executive team

Effective teams are critical to the success of a business, and it starts at the very top of your company with the executive leaders. Yet, the C-suite can be a place where competing priorities and power dynamics cause harmful conflict.

According to research published by three professors from Standard Graduate School of Business, the Booth School of Business and Melbourne Business School, those teams you expect to be the best, like your executive teams, can actually be less effective than those lower down the organizational chart.

Team ineffectiveness is typically the result of conflict stemming from executives’ attempts to maintain or grow their influence and prioritize their own objectives over those of their executive colleagues. And, as in any team, differing personalities can make misaligned priorities and political jockeying even more pronounced.

Conflict is a natural part of business. What is not necessarily “natural” is conflict management, or taking disagreement and using it to increase team productivity and performance. The ability to use discord for good often alludes teams, making it difficult to perform.

How can you manage conflict within your executive team? Try these six tips as a collective.

1. Set a clear vision and goals for the executive team.

Leaders should have a common purpose to drive prioritization. When you align your team to a clearly established vision that articulates the company’s future and a set of objectives for the collective group, it is easier for each executive to focus on increasing team productivity within the C-Suite rather than their personal or departmental priorities.

Repeat your executive team vision and goals in every meeting. Conflict can arise because team members revert to individual department goals when they are not consistently reminded of the collective focus.

2. Clarify roles and responsibilities.

If you want to help your team become more productive, establish clear roles and responsibilities. Help each team member understand their accountabilities, how they will support the executive team and contribute to the common objectives.

3. Establish shared decision-making.

To help eliminate finger pointing and reduce unproductive conflict, focus on shared decision-making. All executives should feel comfortable expressing their opinions. However, once a choice has been made by the team, all executive team members need to collectively own the decision and the outcomes.

4. Help team members understand each other’s working style.

Often, conflict arises simply because people do not know how to work with each other. Using tools like the Emergenetics® Profile can help teammates understand how they each prefer to think and behave. In doing so, your C-Suite can begin to recognize areas of similarity and difference. This understanding allows them to take the emotion out of differing work styles so that conflict becomes less personal and simply an expression of preference.

5. Encourage team members to lean into each other’s strengths.

Some of your executive team’s strengths come from experience with past job roles or at previous companies. Other strengths are innate like a knack for coming up with intuitive, visionary ideas or creating order out of chaos. These inherent strengths can be revealed by the Emergenetics Profile. By demonstrating the gifts of each C-Suite member and encouraging them to utilize their collective cognitive diversity, you can minimize conflict and increase productivity.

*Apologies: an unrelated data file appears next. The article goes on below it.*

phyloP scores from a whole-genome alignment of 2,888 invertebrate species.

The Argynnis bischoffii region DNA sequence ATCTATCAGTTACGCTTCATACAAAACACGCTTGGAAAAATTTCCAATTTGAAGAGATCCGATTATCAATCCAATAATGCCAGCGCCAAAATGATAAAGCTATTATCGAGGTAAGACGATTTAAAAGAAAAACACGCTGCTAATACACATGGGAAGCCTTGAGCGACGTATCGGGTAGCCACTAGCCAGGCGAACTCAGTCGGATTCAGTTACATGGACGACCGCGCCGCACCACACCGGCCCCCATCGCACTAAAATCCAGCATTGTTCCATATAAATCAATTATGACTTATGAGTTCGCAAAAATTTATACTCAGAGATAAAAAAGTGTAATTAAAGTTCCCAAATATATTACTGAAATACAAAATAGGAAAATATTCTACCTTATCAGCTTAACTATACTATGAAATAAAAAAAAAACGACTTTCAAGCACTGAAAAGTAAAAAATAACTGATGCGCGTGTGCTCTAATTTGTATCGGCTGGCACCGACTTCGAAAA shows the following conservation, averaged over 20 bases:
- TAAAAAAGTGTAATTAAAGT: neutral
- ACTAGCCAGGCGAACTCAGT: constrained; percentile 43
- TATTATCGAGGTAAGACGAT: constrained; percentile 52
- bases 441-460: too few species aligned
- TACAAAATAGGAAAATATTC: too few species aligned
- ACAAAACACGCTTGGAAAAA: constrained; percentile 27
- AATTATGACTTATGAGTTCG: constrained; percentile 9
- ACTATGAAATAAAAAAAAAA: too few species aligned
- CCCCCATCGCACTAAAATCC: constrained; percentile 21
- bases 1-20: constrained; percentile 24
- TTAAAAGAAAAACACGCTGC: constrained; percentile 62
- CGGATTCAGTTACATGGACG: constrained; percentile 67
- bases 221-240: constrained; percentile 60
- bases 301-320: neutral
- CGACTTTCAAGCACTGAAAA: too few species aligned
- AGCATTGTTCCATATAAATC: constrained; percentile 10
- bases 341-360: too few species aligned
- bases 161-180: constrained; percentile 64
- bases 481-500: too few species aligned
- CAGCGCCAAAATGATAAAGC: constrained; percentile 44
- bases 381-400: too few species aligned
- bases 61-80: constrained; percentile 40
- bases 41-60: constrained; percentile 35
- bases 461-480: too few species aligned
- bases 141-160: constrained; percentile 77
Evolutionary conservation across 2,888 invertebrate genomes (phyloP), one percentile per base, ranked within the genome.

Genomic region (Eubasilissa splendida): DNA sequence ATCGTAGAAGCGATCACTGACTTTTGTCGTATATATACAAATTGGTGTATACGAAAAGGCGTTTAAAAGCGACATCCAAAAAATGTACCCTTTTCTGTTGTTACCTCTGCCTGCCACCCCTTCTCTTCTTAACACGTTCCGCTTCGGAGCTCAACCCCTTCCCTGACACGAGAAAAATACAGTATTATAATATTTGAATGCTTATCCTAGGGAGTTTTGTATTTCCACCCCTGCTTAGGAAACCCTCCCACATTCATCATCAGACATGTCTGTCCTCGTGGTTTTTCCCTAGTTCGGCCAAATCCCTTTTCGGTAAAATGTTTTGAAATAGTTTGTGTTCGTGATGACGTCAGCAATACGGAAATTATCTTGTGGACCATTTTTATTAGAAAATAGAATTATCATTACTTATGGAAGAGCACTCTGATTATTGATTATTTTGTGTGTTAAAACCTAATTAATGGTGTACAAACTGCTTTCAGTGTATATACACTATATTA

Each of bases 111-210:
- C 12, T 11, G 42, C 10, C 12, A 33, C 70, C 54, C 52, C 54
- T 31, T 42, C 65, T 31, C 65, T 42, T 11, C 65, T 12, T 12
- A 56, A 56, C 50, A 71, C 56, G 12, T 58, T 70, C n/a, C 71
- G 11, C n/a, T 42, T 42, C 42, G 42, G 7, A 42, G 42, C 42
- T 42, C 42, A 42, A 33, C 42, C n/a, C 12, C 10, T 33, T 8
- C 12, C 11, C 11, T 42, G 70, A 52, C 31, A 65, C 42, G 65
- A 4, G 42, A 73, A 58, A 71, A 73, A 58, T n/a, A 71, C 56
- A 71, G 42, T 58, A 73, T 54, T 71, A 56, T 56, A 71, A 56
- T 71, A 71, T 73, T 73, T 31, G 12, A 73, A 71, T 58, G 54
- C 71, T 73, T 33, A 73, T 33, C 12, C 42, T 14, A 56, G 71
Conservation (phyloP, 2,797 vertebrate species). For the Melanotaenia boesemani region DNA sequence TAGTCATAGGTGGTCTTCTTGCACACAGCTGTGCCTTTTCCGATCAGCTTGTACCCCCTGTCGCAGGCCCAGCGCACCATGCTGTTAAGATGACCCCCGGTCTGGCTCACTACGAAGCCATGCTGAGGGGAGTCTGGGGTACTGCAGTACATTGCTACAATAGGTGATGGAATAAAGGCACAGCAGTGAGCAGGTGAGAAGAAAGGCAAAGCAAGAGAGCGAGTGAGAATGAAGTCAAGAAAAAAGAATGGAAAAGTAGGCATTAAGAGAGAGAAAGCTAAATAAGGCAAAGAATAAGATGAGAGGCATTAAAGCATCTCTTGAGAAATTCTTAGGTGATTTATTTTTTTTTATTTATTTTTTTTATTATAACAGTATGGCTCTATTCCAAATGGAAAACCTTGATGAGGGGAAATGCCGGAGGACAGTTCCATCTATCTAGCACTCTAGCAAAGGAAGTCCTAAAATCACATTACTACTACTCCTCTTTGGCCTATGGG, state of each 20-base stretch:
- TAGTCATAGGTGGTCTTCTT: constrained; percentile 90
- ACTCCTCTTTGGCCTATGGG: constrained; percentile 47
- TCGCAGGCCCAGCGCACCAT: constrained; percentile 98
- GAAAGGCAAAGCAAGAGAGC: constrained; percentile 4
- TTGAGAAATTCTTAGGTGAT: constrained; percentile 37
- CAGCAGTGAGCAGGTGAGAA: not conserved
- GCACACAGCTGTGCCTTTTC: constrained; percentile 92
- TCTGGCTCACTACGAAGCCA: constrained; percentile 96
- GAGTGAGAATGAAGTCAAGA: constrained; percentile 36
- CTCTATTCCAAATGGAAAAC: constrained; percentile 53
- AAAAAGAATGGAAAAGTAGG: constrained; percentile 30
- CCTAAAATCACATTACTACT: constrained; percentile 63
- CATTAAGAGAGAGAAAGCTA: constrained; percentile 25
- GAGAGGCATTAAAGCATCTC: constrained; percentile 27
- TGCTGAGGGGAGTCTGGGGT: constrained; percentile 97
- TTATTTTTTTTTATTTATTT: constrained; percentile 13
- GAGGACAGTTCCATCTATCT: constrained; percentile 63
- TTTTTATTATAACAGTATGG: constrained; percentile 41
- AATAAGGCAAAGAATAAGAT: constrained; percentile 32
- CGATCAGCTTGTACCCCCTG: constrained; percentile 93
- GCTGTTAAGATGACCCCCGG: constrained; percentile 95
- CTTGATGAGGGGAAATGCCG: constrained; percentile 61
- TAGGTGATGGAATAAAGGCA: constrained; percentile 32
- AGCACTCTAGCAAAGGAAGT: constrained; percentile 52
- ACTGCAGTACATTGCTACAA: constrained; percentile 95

6. Create a culture of respect.

Conflict can be productive; however, without respect, you will have difficulty turning discord into productivity. To establish a respectful culture host an Emergenetics Executive Session to help team members understand each other’s thinking and behavioral preferences, discover how to best work together and learn to apply their strengths to achieve team goals. By understanding each teammate, your executives build a culture that respects differences rather than allows differences to stymie them – and this respect will begin to permeate all layers of your organization.

To improve your own conflict management skills, here are a few tips I encourage you to consider:

1. What are the facts?

One conflict management technique is to remind yourself of the facts behind a situation. When you find yourself in a disagreement, consider what is factual and what may be an opinion. This tactic will help remove the emotion from conflict.

2. What are my assumptions?

When you find yourself in conflict, ask yourself what beliefs or presuppositions may impact your reaction. Consider your Emergenetics Profile. It can be easy to forget to think outside of our preferred ways of thinking and behaving. What assumptions might you be bringing to this conversation, and how can you manage them?

3. How can we solve this problem together?

This question connects to the concept of shared decision-making. Instead of pointing fingers when you find yourself in conflict, reframe the conversation to consider how you can both solve the problem and lean on each other’s strengths and perspectives to work together towards a solution.

Conflict management is an essential skill for executives, and leaders need to be open to viewpoints that differ from their own in order to harness the power of cognitive diversity that exist in their workplaces.

When you focus on building an aligned executive team that appreciates each other’s perspectives and respectfully manages conflict, you will discover how to increase productivity in your executive team.


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